Schumer: Citizens United Worse than Racial Segregation Case Plessy v Ferguson

Matt Cover | April 20, 2012 | 4:45pm EDT
Font Size

Sen. Charles Schumer addresses the "Stand Up for Women's Health' rally.

( – Sen. Charles Schumer (D-N.Y.) said that the 2010 Supreme Court decision in Citizens United was the “worst” decision since the court upheld racist segregation in Plessy v. Ferguson.

“The point I’d make here – and that’s why a constitutional amendment shouldn’t be necessary but is – there’s balance in every amendment. The First Amendment is not absolute. You can’t falsely scream fire. We have anti-pornography laws. We have libel laws, and what more important balance than to keep the wellspring of our democracy?

“Citizens United was an outgrowth of this. It is the worst decision since Plessy v. Ferguson – I believe that – of the United States Supreme Court,” Schumer said Wednesday at a conference of Democratic members of Congress and liberal groups focusing on amending the Constitution to repeal Citizens United.

Plessy v. Ferguson is the 1896 case in which the court upheld the constitutionality of racist segregation laws in the states.

Schumer said that Citizens United was an “outgrowth” of an earlier case – Buckley v. Valeo which ruled that Congress could restrict how much money a person gives to a candidate, but not how much of a candidate’s own money can be spent on their campaign.

If the player does not load, please check that you are running the latest version of Adobe Flash Player.

“Buckley v. Valeo was a decision that simply said that a multi-millionaire had the right to put as much money as he or she wanted into his own campaign. And once that happens the whole thing unravels, because if you’re not going to have limits on millionaires, how do you limit everybody else? You’ll just have a legislature and everybody else and millionaires,” he said.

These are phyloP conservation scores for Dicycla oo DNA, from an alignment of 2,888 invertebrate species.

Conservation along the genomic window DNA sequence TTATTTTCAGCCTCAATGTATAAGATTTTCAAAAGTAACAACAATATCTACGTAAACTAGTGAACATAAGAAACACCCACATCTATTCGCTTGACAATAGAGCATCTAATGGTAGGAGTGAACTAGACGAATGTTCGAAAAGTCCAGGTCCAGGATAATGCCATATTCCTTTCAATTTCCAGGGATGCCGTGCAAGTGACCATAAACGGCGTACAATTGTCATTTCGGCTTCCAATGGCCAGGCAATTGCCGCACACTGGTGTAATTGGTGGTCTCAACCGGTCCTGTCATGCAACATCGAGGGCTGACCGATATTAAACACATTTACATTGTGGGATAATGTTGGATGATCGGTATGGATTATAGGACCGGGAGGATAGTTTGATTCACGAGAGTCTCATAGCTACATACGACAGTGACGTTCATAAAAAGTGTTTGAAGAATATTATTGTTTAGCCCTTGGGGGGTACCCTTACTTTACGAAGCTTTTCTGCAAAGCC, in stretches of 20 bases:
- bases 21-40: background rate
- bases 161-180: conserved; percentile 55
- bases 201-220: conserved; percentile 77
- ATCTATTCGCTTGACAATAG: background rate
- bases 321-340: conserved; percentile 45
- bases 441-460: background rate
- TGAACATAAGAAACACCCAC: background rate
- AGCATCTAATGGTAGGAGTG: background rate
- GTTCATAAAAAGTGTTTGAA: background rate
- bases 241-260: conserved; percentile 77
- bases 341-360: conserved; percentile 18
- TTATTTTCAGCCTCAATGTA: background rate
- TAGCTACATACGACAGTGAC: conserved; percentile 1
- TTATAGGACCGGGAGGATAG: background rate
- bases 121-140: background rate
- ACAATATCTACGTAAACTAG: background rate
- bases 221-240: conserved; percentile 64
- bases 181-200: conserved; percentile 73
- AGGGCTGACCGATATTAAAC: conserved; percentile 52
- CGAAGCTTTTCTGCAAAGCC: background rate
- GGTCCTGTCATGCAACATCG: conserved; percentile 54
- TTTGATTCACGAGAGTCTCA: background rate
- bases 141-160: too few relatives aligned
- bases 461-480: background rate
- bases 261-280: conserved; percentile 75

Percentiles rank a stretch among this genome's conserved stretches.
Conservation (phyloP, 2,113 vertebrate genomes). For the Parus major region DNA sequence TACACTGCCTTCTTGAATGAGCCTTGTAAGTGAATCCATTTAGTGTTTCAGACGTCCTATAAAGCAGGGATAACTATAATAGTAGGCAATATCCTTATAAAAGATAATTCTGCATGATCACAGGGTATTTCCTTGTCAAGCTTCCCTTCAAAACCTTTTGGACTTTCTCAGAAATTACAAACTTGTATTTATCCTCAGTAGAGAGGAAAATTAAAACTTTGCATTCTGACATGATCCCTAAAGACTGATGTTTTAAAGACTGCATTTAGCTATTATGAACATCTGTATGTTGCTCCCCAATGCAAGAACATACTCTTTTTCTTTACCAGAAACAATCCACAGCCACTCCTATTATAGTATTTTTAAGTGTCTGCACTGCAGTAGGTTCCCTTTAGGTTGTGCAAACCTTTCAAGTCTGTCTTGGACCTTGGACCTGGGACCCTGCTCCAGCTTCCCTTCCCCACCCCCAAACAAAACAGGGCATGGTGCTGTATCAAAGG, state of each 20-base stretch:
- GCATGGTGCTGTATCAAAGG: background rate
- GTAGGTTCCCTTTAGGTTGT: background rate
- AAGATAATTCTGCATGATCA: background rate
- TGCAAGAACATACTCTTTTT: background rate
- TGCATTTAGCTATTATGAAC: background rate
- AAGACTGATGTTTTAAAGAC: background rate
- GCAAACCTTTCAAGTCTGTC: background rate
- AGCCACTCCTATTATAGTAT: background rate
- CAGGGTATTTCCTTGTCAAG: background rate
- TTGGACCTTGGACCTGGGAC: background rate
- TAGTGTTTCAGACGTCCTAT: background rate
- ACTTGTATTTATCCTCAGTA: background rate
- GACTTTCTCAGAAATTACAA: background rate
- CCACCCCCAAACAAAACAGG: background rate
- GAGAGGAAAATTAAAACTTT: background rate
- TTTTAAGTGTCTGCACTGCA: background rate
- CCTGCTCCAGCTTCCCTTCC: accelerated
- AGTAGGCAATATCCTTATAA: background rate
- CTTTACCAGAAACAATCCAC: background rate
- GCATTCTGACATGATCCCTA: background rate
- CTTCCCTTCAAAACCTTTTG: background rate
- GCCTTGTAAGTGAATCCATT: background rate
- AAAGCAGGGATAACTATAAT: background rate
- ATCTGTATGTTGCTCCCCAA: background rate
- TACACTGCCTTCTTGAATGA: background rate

Schumer said that a constitutional amendment was needed to roll back the free-speech rights expanded by the court since Buckley, particularly the free-speech rights granted to political activist groups by Citizens United.

“This constitutional amendment is a moral, political, and substantive imperative,” he said. “And frankly, if Thomas Jefferson or Alexander Hamilton – both sides of the equation – were looking down on this room, they’d say ‘Go forward, right on,’ because our democracy is being ruined by these decisions.”

Several House and Senate Democrats have proposed amendments to overturn Citizens United and take away the free speech rights of political advocacy groups. Common among them is the theme that corporations should not have First Amendment rights, based on the inaccurate conclusion that the court ruled that corporations were no different than people.

What the court actually ruled was that a group of people acting together for a common purpose – known legally as a corporation – retained its First Amendment rights even when participating in the political process.

mrc merch